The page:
Estimating the AR coefficients - deterministic approach (Levinson Algorithm)

Compared to ARMA and MA, AR has the advantage that closed-form approximate ML estimates can be found. One way is to regard the problem as a least-squares problem. Suppose $ N$ samples of some AR data is available. Let (9.39) be written in matrix form

$\displaystyle \left[ \begin{array}{r} x_N  x_{N-1}  x_{N-2}  \vdots \end{...
...ight]
\left[ \begin{array}{r} a_1  a_2  \vdots  a_P \end{array}\right],
$

or in matrix form

$\displaystyle {\bf x}= {\bf X} \; {\bf a}.
$

The least squares estimate of $ {\bf a}$ is (see 16.12),

$\displaystyle \hat{{\bf a}} = ({\bf X}^\prime {\bf X})^{-1} {\bf X}^\prime {\bf x}.
$

If we define the ACF estimates

$\displaystyle \hat{{\bf r}}_P ={1\over N} {\bf X}^\prime {\bf x}, \;\;\;
\hat{\bf R}_P = {1\over N} {\bf X}^\prime {\bf X},$

we have

$\displaystyle \hat{{\bf a}} = \hat{{\bf R}}^{-1}_P \hat{{\bf r}}_P.$ (9.44)

Thus, it can be seen that the AR coefficients can be obtained by solving a linear equation involving only ACF estimates. If the circular AR process is assumed, the equation is in terms of circular ACF estimates.

If the ACF estimates are replaced by the true ACF, the relationship holds exactly and is called the Yule-Walker equations. The Yule-Walker equation relates the AR coefficients to the ACF coefficients as follows (example of $ P=3$ shown):

$\displaystyle \left[ \begin{array}{r} a_1  a_2  a_3 \end{array}\right]
= -...
...r_3 \end{array}\right],
\;\;\;\;\;\;\; \sigma^2 = \sum_{i=0}^P \; a_i \; r_i.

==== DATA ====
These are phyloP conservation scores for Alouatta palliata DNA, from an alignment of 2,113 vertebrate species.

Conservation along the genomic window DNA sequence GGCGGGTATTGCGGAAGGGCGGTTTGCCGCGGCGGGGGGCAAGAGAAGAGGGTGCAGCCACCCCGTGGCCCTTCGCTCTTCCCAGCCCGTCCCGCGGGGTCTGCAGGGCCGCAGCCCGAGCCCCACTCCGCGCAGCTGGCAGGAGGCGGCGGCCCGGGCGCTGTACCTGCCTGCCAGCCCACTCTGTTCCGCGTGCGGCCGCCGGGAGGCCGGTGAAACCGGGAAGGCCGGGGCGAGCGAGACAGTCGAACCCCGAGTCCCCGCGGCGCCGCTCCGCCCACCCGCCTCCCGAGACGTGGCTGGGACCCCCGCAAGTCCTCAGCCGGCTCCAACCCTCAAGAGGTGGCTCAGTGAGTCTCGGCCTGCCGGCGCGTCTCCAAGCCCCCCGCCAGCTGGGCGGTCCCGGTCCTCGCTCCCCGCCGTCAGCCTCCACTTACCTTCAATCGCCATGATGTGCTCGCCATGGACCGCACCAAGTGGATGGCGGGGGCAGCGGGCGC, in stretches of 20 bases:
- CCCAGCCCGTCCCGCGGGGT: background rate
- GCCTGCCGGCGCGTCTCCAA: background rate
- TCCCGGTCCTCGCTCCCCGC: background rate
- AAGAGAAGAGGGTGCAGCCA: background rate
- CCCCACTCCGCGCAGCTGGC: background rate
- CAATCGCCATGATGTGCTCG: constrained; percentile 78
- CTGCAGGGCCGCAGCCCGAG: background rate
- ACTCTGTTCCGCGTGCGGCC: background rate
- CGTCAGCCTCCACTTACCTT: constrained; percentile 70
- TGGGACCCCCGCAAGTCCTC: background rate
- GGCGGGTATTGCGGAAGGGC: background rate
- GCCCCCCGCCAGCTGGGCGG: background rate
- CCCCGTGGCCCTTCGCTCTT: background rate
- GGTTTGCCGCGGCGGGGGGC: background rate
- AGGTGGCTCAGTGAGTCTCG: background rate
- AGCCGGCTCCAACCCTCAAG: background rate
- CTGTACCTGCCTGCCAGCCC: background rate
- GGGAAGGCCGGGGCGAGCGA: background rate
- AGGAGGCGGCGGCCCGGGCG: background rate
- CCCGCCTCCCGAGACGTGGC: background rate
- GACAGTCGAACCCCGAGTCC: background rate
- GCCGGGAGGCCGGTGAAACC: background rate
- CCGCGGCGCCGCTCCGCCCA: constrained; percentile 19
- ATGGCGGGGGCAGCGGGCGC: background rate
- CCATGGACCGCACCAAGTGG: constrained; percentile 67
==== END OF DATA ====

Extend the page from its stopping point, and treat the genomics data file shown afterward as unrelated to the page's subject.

$

Or in matrix notation

$\displaystyle {\bf a}_P = - {\bf R}_P^{-1} \; {\bf r}_P, \;\;\;\;\;\;
\sigma^2 = {\bf a}^\prime {\bf r},
$

where

$\displaystyle {\bf r}= [r_0 \; r_1 \ldots r_P], \; {\bf r}_P = [ r_1 \ldots r_P],$

$\displaystyle {\bf a}= [1 \; a_1 \ldots a_P], \; {\bf a}_P = [ a_1 \ldots a_P].$

The matrix $ {\bf R}_P$ is the $ P$-by-$ P$ autocorrelation matrix and is a symmetric Toeplitz matrix (constant along any diagonal). The solution of the Yule-Walker equation can be obtained most efficiently using the Levinson-Durbin recursion (MATLAB levinson function) [25].

Now we have come full-circle. From the original AR coefficients, we can write the theoretical power spectrum (9.8), which through the inverse FT becomes the theoretical ACF (9.1), which through the Yule-Walker equations and the Levinson algorithm becomes the AR coefficients again. Note that the Levinson algorithm also produces the reflection coefficients (RC) as a by-product [25]. If estimates of the ACF are used in place of the theoretical ACF, we obtain estimates of the AR coefs. These AR coefficient estimates can then be transformed into an AR power spectrum estimate. Note that the AR model has the ``ACF-matching" property that the theoretical ACF corresponding to the AR coefs will match the ACF estimates up to lag $ P$ [25]. Note that MATLAB examples in this section can be found in software/ar_example.m.

Baggenstoss 2017-05-19